June 8, 2017
The Minnesota Invasive Terrestrial Plants and Pests Center has awarded funding to 11 new research projects to identify and manage invasive species threats in the continued effort to protect Minnesota agriculture and natural resources.
The MITPPC is part of the University of Minnesota’s College of Food, Agricultural and Natural Resource Sciences. The funding for the 11 projects totals more than $4.5 million and was provided by the Minnesota Environment and Natural Resources Trust Fund, as recommended by the Legislative-Citizen Commission on Minnesota Resources in the 2015 legislative session.
"Our natural resources and agricultural industries are at the core of Minnesota’s vibrant economy and high quality of life that we enjoy. The commitment of this funding by the Legislature means we in CFANS will continue to find solutions to changing threats to our woods, lakes and food crops,” says Brian Buhr, CFANS dean.
Projects range from decreasing the environmental impacts of soybean aphid management and implementing biological control of garlic mustard, to strategies to preserve valuable ash from emerald ash borer to detection tools, and treatment options for oak wilt. Other projects examine reed canarygrass management, European gypsy moth, soybean sudden death, weather and climate impact on woody invaders such as European buckthorn, invasive spotted wing drosophila and mountain pine beetle risks.
Below are the projects specific to agriculture.
• Aphelinus certus as a biological control agent of the soybean aphid in Minnesota: $600,000 to George Heimpel, entomology. The overarching research goal is to understand the extent to which the Asian parasitoid, Aphelinus certus, is suppressing soybean aphid populations throughout Minnesota and the extent to which this reduces the insecticide use. Cooperators include the Minnesota Department of Agriculture and the Minnesota Zoo.
• Decreasing the environmental impacts of soybean aphid management: $570,000 to Robert Koch, entomology. Current management of the soybean aphid, Aphis glycines, relies on application of broad-spectrum insecticides. The goal is to decrease insecticide use and ameliorate associated environmental impacts through development of aphid-resistant soybean varieties, and avoid unnecessary insecticide use through remote scouting. Cooperators include Minnesota Soybean Research and Promotion Council.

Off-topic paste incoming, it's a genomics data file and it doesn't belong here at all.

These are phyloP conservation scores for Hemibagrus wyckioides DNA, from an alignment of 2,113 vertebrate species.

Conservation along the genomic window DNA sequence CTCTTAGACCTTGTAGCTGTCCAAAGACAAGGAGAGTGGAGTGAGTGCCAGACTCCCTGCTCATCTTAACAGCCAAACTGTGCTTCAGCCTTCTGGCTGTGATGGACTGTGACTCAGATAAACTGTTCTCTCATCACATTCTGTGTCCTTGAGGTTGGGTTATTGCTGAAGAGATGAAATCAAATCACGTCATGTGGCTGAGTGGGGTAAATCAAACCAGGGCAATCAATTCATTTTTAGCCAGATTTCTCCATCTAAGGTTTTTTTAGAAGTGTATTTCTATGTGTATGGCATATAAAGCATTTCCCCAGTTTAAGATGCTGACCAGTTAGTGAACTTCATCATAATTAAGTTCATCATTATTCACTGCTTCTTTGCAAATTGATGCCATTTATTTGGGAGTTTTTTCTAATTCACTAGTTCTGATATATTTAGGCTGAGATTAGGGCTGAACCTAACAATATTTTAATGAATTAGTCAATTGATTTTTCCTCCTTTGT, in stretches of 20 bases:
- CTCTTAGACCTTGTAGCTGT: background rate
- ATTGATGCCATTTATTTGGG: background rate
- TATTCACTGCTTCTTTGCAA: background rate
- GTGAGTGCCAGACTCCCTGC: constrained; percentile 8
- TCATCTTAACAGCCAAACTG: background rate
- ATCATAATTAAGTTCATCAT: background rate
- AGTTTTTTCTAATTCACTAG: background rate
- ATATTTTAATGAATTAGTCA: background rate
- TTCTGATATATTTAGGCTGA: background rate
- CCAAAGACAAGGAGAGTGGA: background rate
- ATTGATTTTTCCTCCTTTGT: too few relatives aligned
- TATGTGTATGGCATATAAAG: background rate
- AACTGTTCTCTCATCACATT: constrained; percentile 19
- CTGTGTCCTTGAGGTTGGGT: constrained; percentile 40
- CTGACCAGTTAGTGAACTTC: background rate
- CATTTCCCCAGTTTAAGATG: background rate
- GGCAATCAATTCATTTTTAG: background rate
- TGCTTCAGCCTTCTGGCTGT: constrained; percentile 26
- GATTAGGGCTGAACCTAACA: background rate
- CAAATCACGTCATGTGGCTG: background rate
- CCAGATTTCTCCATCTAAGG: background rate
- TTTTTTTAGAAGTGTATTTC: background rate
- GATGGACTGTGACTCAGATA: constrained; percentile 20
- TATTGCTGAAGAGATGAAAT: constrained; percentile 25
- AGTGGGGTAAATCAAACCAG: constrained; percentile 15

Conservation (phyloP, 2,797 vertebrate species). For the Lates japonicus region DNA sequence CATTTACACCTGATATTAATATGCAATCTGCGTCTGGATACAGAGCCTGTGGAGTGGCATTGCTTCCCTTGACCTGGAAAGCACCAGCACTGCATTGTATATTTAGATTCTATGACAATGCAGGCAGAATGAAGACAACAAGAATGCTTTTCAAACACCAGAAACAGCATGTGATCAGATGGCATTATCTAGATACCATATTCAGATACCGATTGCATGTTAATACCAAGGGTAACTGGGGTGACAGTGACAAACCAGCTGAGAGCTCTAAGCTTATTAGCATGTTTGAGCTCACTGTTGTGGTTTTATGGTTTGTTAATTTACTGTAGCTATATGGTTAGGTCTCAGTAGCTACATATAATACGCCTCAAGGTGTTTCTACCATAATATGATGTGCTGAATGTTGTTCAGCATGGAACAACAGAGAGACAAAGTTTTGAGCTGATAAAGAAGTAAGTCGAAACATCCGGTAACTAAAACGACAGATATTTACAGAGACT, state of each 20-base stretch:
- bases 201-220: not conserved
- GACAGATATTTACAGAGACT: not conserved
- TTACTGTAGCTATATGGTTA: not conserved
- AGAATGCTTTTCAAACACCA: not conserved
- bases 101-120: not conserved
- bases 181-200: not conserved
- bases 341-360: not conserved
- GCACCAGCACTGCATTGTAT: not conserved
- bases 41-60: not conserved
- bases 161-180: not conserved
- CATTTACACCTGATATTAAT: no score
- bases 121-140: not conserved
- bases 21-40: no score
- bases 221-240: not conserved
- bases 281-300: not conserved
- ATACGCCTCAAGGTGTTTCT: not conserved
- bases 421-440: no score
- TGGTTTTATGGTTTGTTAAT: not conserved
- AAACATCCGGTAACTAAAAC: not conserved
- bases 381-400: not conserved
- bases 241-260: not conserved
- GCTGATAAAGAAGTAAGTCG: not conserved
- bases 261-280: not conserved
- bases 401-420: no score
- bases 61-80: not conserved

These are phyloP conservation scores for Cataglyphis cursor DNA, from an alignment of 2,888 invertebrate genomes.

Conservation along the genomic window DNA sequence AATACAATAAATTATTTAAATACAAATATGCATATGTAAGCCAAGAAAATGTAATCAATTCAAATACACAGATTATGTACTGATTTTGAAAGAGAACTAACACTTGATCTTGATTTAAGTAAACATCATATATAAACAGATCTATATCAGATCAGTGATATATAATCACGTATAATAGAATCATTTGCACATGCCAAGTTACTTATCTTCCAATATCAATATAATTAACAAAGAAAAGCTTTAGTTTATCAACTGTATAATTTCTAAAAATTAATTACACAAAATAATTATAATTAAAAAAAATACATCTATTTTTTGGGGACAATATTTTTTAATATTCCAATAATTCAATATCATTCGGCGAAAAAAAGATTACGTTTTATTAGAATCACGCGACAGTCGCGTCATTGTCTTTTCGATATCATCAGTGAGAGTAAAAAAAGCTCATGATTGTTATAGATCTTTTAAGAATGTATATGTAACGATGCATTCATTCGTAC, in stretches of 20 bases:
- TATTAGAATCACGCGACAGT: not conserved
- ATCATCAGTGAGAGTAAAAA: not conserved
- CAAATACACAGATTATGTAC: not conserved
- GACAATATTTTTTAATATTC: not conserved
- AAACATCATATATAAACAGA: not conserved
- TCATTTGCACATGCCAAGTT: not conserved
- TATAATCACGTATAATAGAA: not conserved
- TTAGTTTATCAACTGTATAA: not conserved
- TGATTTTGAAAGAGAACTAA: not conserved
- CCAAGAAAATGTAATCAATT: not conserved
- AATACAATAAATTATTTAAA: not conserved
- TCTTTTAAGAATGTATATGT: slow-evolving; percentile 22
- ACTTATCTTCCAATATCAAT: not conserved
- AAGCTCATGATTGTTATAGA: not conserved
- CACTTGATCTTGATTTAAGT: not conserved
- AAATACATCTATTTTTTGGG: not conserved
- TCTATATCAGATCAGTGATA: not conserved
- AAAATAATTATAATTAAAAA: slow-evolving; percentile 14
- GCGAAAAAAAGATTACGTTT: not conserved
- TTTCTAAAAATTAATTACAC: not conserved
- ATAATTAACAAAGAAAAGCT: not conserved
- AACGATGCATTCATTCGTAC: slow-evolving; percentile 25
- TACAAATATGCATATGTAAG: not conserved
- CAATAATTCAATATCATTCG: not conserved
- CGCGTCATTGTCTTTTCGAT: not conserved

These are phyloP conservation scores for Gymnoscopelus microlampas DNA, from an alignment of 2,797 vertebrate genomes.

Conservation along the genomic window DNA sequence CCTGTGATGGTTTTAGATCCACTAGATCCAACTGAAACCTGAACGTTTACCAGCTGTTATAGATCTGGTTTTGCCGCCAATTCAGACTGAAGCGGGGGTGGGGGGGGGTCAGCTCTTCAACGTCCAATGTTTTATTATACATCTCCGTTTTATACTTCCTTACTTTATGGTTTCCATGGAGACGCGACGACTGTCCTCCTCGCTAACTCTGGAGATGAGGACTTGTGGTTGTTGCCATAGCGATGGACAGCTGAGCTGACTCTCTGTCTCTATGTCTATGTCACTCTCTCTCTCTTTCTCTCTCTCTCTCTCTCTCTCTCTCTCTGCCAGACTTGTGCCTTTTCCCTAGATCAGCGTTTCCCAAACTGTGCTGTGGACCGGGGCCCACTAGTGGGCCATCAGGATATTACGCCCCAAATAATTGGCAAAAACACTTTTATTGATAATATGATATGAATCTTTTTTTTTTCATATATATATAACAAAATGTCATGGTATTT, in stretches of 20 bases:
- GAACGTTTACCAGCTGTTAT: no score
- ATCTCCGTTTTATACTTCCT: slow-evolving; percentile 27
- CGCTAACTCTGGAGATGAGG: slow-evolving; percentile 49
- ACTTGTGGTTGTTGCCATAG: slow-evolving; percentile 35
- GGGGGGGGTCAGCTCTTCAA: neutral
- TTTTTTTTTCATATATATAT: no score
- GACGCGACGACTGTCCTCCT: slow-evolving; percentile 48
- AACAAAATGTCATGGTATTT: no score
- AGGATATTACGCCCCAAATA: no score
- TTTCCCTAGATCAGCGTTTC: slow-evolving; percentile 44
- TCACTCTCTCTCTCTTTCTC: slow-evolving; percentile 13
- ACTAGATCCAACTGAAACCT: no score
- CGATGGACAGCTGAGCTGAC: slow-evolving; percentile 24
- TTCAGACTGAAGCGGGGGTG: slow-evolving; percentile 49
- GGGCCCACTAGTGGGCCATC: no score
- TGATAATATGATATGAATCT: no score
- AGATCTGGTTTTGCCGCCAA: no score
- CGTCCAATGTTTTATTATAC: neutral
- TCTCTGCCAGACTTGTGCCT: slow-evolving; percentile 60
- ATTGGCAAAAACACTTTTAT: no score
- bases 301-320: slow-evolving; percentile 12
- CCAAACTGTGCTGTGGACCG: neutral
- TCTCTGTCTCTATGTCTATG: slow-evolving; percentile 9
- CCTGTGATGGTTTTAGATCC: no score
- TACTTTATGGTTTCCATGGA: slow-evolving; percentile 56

• Distribution and traits of fungal pathogen Fusarium virguliforme that influence current and future risk to soybean and other legumes in Minnesota: $412,000 to Dean Malvick, plant pathology. Fusarium virguliforme is a relatively new invasive pathogen in Minnesota that causes sudden death syndrome on soybean and root rot on other legumes. The severe impacts of this pathogen are likely to stimulate greater use of fungicides, unless alternatives can be found. The overall goal is to fill in key gaps in knowledge of abiotic and biotic factors controlling the pathogen’s distribution and the diseases it causes, and to develop tools to accelerate breeding for resistant varieties.
Invasive species projects will rely on collaboration between CFANS and several organizations including the Minnesota Department of Agriculture; Minnesota Department of Transportation; Minnesota Department of Natural Resources; USDA Animal and Plant Health Inspection Service (APHIS); Wisconsin Department of Agriculture, Trade, and Consumer Protection; U.S. Forest Service; Cedar Creek Ecosystem Science; University of Nebraska; University of Wisconsin-Madison; Minnesota Zoo; The Nature Conservancy; Johns Hopkins University; The Centre for Agriculture and Bioscience International; Wheaton College Biological Field Station; and University of Alberta.
To learn more about these research projects, visit the MITPPC website.
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